Holding Shell Accountable

Oil spill
Oil spill

In October 2004, a massive oil spill occurred from Shell's Trans-Niger pipeline, running through Ogoniland to the Bonny export terminal. Following the spill a fire broke out. The fire and the oil reached the mangrove area of the Goi community.

 

In June 2005, an oil spill from a high pressure pipeline operated by Shell, in Oruma, Bayelsa State was discovered. The oil spread into many fish ponds. All aquatic life in the ponds - not only fish but also lobsters, oysters crabs and prawns - died, leaving the community members with little food and income for many years.

 

Shell's role in Nigeria

 

These two cases are unfortunately far from being isolated. They instead represent a constant pattern, mostly determined by Shell's indifference and contempt for the local population of the Niger Delta, their livelihood and the environment more generally. A study conducted by Friends of the Earth Netherlands in 2008[1] concludes that when operating in the Niger Delta Shell does not employ internationally recognized standards to prevent and control pipeline oil spills. Shell does not invest enough money to meet international standards and to replace its aging infrastructure in Nigeria despite having made $31 billion profits in 2008.

 

Most of the 27 million people living in the Niger Delta depend on the water, fish and agricultural products of the Delta for their livelihood. According to available statistics, in the last 30 years more than 400,000 tons of oil have spilled into the creeks and soils of southern Nigeria. Some 70 per cent of the oil has not been recovered. Oil spills significantly affect the health and food security of rural people living near oil facilities. In the period 1997 - 2006, according to its own annual reports, Shell Nigeria experienced about 250 oil spills each year. Others (Friends of the Earth Netherlands 2008) fear that Shell is significantly underreporting the spills. Large part of the spills are caused by aging infrastructure and human errors of the oil companies. Although Nigerian law clearly establishes the responsibility of oil companies in case of spills, hundreds of compensation claims brought in front of Nigerian courts, remained stuck in the Nigerian judiciary system.

 

Oil makes up for up to 80% of Nigeria's budgetary revenues and 95% of Nigeria's foreign exchange earnings. Nigeria is the eighth-largest oil producer in the world and accounts for the production of about 4% of the world's crude oil. Oil and gas operations are carried out on about 50% of the territory of the Niger delta. This oil richness has however not let to an increase of the living standards of the local population. The percentage of the population living in poverty grew from 28% in 1980 to 66% in 2000. Shell is the largest oil operator in Nigeria. It's subsidiary Shell Nigeria operates in a joint venture, which accounts for about 40% of Nigerian oil production.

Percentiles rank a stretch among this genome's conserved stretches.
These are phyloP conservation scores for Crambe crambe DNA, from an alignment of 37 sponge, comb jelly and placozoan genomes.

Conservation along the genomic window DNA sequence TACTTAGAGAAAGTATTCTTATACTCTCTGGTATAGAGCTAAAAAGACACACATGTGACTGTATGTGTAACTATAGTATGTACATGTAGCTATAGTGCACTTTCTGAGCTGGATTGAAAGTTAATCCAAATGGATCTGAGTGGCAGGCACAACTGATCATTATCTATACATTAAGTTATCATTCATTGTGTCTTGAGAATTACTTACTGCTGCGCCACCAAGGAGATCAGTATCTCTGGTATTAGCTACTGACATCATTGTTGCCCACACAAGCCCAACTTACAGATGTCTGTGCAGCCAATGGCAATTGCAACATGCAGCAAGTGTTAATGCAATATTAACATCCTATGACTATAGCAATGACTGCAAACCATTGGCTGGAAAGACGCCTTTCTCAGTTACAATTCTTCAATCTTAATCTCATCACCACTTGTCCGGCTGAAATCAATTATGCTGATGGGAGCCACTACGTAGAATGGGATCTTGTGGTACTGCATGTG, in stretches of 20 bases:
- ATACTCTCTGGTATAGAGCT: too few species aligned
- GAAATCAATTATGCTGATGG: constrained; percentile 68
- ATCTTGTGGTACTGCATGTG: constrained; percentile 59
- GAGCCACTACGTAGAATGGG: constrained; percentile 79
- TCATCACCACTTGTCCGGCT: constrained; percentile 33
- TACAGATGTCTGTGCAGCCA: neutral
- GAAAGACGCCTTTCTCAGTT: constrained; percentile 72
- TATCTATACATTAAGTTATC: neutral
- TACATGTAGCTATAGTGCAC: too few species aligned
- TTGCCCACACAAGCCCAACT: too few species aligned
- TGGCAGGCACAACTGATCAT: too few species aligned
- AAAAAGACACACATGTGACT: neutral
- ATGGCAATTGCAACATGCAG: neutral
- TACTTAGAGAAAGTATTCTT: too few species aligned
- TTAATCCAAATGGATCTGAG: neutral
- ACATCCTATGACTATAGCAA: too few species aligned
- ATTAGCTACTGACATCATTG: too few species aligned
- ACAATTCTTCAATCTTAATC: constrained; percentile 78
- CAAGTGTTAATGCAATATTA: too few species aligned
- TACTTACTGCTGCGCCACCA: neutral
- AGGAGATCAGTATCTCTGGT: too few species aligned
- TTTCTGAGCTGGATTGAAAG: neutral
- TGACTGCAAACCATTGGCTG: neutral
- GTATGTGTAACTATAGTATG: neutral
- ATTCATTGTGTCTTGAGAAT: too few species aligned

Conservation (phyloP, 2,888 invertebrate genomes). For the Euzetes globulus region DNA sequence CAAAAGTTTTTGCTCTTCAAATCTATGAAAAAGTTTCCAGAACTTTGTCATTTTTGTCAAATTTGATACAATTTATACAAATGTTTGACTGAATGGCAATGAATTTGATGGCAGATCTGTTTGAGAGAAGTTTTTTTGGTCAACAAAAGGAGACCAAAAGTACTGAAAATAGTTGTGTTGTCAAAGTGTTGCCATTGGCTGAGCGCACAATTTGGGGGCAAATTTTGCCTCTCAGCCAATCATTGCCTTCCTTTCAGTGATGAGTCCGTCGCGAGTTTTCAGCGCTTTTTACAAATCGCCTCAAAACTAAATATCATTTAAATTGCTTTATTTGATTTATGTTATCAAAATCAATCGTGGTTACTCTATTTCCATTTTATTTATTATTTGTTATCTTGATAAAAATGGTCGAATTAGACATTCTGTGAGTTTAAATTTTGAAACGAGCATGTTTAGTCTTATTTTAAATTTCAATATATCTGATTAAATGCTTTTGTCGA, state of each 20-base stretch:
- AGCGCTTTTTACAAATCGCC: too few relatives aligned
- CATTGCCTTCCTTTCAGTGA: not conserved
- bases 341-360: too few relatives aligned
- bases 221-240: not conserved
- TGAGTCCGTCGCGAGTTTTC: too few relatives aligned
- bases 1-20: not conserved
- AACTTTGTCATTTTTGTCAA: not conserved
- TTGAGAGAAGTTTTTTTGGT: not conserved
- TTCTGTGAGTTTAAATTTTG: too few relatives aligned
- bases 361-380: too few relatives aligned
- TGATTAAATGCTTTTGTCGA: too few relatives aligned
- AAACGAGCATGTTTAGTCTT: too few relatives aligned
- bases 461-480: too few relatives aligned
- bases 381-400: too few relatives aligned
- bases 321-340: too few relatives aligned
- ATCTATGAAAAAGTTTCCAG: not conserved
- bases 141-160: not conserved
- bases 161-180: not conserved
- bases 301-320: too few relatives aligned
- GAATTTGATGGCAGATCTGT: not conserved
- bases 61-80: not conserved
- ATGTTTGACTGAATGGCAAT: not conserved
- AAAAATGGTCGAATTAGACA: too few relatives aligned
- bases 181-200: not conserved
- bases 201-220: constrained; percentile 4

The court case

 

While the aforementioned cases of oil spills are nothing exceptional, the reaction to them was. As the Nigerian courts were not willing to act for Nigerian farmers and fishers, victims of these two oil spills together with Friends of the Earth Netherlands, brought the case in front of a court in The Hague. It was the first time that a Dutch Transnational Corporation was brought to trial before a Dutch court for damages caused abroad.

Shell denied any responsibility and argued that a Dutch court has no jurisdiction over its Nigerian subsidiary, which cannot be called to account before a Dutch court. Shell also claimed that the parent company headquartered in the Netherlands could not be held accountable for the consequences of the action of the subsidiary in Nigeria. Shell asserts to have no influence on the working practices of its Nigerian subsidiary. It is worth noting here that Shell is the sole shareholder of its subsidiary in Nigeria.

On December 30th 2009 the court in the Hague held that the Dutch court has jurisdiction over the operations of Shell Nigeria. Given that Shell has now lost this point, an important hurdle has been overcome, and the 'real' lawsuit can now begin.

 

The current court case in the Netherlands together with the Joint Statement of the Swedish and the Spanish Council Presidency in November 2009, which stated that the EU should take the global lead in Corporate Social Responsibility,[2] represent a unique opportunity to push for the adoption at EU level of legally binding rules for Transnational Corporations operating in third countries.

 

 

Thomas Lazzeri

 

 

 

 


[1] Steiner, R., 2008 Double standards?: International Best Practice Standards to Prevent and Control Pipeline Oil Spills, Compared with Shell Practices in Nigeria.

[2] For more information on the Joint Statement please see the November 2009 News Update or consult our webpage at http://www.aefjn.org/index.php/74/articles/corporate-social-responibility-news-update---november-2009.html

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